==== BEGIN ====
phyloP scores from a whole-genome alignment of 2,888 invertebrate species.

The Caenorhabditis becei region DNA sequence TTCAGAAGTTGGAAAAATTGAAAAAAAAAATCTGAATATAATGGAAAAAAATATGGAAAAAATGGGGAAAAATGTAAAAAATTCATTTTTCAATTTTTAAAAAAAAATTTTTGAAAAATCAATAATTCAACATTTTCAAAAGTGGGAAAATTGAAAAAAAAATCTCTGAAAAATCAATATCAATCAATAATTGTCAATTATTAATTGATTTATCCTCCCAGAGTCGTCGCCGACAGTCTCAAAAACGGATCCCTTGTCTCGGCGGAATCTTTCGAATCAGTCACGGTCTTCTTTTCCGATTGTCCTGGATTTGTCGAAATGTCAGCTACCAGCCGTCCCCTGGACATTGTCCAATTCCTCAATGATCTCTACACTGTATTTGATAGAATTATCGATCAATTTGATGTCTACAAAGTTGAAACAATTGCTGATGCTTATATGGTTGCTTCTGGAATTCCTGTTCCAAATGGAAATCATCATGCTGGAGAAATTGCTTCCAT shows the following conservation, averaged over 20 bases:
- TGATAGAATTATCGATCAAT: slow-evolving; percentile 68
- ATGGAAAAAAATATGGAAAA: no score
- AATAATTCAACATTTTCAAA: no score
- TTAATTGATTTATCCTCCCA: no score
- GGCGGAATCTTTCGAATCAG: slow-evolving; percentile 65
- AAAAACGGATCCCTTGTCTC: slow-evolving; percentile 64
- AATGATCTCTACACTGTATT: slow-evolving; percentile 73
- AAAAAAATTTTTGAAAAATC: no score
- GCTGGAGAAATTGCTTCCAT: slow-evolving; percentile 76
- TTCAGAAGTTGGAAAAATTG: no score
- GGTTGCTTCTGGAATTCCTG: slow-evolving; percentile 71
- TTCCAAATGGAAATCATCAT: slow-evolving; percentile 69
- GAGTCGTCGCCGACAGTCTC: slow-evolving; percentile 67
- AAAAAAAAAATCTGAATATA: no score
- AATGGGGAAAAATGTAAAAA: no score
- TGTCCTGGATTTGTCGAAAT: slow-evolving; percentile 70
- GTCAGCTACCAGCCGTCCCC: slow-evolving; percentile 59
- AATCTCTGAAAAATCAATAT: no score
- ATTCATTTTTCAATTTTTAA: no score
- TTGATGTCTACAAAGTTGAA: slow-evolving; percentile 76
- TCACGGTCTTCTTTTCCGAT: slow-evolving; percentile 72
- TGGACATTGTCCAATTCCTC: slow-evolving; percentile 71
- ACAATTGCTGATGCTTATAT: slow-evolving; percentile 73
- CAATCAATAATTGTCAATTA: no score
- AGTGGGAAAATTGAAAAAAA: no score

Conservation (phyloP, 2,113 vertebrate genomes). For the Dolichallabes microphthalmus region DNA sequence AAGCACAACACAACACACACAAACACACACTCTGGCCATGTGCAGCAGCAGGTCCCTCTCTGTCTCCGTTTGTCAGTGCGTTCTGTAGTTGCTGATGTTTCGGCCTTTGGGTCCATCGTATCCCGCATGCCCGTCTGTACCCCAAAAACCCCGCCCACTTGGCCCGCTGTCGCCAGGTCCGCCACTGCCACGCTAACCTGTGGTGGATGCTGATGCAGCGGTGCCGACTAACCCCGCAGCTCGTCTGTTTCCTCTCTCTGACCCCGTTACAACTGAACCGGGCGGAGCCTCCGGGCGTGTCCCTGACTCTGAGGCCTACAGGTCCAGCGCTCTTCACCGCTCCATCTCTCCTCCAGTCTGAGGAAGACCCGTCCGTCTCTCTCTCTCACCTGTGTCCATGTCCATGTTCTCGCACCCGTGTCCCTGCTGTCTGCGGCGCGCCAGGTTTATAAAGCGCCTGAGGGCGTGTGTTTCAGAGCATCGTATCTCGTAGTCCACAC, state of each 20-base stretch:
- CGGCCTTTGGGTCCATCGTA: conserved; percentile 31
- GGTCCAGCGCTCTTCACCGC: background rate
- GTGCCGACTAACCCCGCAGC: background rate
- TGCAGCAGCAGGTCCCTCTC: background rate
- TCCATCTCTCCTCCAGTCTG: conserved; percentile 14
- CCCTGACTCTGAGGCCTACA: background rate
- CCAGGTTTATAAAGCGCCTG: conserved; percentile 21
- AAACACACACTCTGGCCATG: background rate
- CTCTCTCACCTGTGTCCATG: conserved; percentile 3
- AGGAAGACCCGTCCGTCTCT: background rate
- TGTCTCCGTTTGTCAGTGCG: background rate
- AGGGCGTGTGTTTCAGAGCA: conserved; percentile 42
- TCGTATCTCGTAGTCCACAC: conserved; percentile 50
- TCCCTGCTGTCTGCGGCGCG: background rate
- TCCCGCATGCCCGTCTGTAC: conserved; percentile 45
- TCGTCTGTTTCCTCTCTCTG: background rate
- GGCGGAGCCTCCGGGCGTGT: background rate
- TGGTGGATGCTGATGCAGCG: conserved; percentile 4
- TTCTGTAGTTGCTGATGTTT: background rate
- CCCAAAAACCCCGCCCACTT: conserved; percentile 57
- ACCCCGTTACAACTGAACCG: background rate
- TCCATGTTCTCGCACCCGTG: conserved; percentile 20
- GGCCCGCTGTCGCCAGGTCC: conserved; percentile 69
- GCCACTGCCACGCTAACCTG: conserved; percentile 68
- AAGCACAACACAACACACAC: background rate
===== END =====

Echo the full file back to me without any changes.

phyloP scores from a whole-genome alignment of 2,888 invertebrate species.

The Caenorhabditis becei region DNA sequence TTCAGAAGTTGGAAAAATTGAAAAAAAAAATCTGAATATAATGGAAAAAAATATGGAAAAAATGGGGAAAAATGTAAAAAATTCATTTTTCAATTTTTAAAAAAAAATTTTTGAAAAATCAATAATTCAACATTTTCAAAAGTGGGAAAATTGAAAAAAAAATCTCTGAAAAATCAATATCAATCAATAATTGTCAATTATTAATTGATTTATCCTCCCAGAGTCGTCGCCGACAGTCTCAAAAACGGATCCCTTGTCTCGGCGGAATCTTTCGAATCAGTCACGGTCTTCTTTTCCGATTGTCCTGGATTTGTCGAAATGTCAGCTACCAGCCGTCCCCTGGACATTGTCCAATTCCTCAATGATCTCTACACTGTATTTGATAGAATTATCGATCAATTTGATGTCTACAAAGTTGAAACAATTGCTGATGCTTATATGGTTGCTTCTGGAATTCCTGTTCCAAATGGAAATCATCATGCTGGAGAAATTGCTTCCAT shows the following conservation, averaged over 20 bases:
- TGATAGAATTATCGATCAAT: slow-evolving; percentile 68
- ATGGAAAAAAATATGGAAAA: no score
- AATAATTCAACATTTTCAAA: no score
- TTAATTGATTTATCCTCCCA: no score
- GGCGGAATCTTTCGAATCAG: slow-evolving; percentile 65
- AAAAACGGATCCCTTGTCTC: slow-evolving; percentile 64
- AATGATCTCTACACTGTATT: slow-evolving; percentile 73
- AAAAAAATTTTTGAAAAATC: no score
- GCTGGAGAAATTGCTTCCAT: slow-evolving; percentile 76
- TTCAGAAGTTGGAAAAATTG: no score
- GGTTGCTTCTGGAATTCCTG: slow-evolving; percentile 71
- TTCCAAATGGAAATCATCAT: slow-evolving; percentile 69
- GAGTCGTCGCCGACAGTCTC: slow-evolving; percentile 67
- AAAAAAAAAATCTGAATATA: no score
- AATGGGGAAAAATGTAAAAA: no score
- TGTCCTGGATTTGTCGAAAT: slow-evolving; percentile 70
- GTCAGCTACCAGCCGTCCCC: slow-evolving; percentile 59
- AATCTCTGAAAAATCAATAT: no score
- ATTCATTTTTCAATTTTTAA: no score
- TTGATGTCTACAAAGTTGAA: slow-evolving; percentile 76
- TCACGGTCTTCTTTTCCGAT: slow-evolving; percentile 72
- TGGACATTGTCCAATTCCTC: slow-evolving; percentile 71
- ACAATTGCTGATGCTTATAT: slow-evolving; percentile 73
- CAATCAATAATTGTCAATTA: no score
- AGTGGGAAAATTGAAAAAAA: no score

Conservation (phyloP, 2,113 vertebrate genomes). For the Dolichallabes microphthalmus region DNA sequence AAGCACAACACAACACACACAAACACACACTCTGGCCATGTGCAGCAGCAGGTCCCTCTCTGTCTCCGTTTGTCAGTGCGTTCTGTAGTTGCTGATGTTTCGGCCTTTGGGTCCATCGTATCCCGCATGCCCGTCTGTACCCCAAAAACCCCGCCCACTTGGCCCGCTGTCGCCAGGTCCGCCACTGCCACGCTAACCTGTGGTGGATGCTGATGCAGCGGTGCCGACTAACCCCGCAGCTCGTCTGTTTCCTCTCTCTGACCCCGTTACAACTGAACCGGGCGGAGCCTCCGGGCGTGTCCCTGACTCTGAGGCCTACAGGTCCAGCGCTCTTCACCGCTCCATCTCTCCTCCAGTCTGAGGAAGACCCGTCCGTCTCTCTCTCTCACCTGTGTCCATGTCCATGTTCTCGCACCCGTGTCCCTGCTGTCTGCGGCGCGCCAGGTTTATAAAGCGCCTGAGGGCGTGTGTTTCAGAGCATCGTATCTCGTAGTCCACAC, state of each 20-base stretch:
- CGGCCTTTGGGTCCATCGTA: conserved; percentile 31
- GGTCCAGCGCTCTTCACCGC: background rate
- GTGCCGACTAACCCCGCAGC: background rate
- TGCAGCAGCAGGTCCCTCTC: background rate
- TCCATCTCTCCTCCAGTCTG: conserved; percentile 14
- CCCTGACTCTGAGGCCTACA: background rate
- CCAGGTTTATAAAGCGCCTG: conserved; percentile 21
- AAACACACACTCTGGCCATG: background rate
- CTCTCTCACCTGTGTCCATG: conserved; percentile 3
- AGGAAGACCCGTCCGTCTCT: background rate
- TGTCTCCGTTTGTCAGTGCG: background rate
- AGGGCGTGTGTTTCAGAGCA: conserved; percentile 42
- TCGTATCTCGTAGTCCACAC: conserved; percentile 50
- TCCCTGCTGTCTGCGGCGCG: background rate
- TCCCGCATGCCCGTCTGTAC: conserved; percentile 45
- TCGTCTGTTTCCTCTCTCTG: background rate
- GGCGGAGCCTCCGGGCGTGT: background rate
- TGGTGGATGCTGATGCAGCG: conserved; percentile 4
- TTCTGTAGTTGCTGATGTTT: background rate
- CCCAAAAACCCCGCCCACTT: conserved; percentile 57
- ACCCCGTTACAACTGAACCG: background rate
- TCCATGTTCTCGCACCCGTG: conserved; percentile 20
- GGCCCGCTGTCGCCAGGTCC: conserved; percentile 69
- GCCACTGCCACGCTAACCTG: conserved; percentile 68
- AAGCACAACACAACACACAC: background rate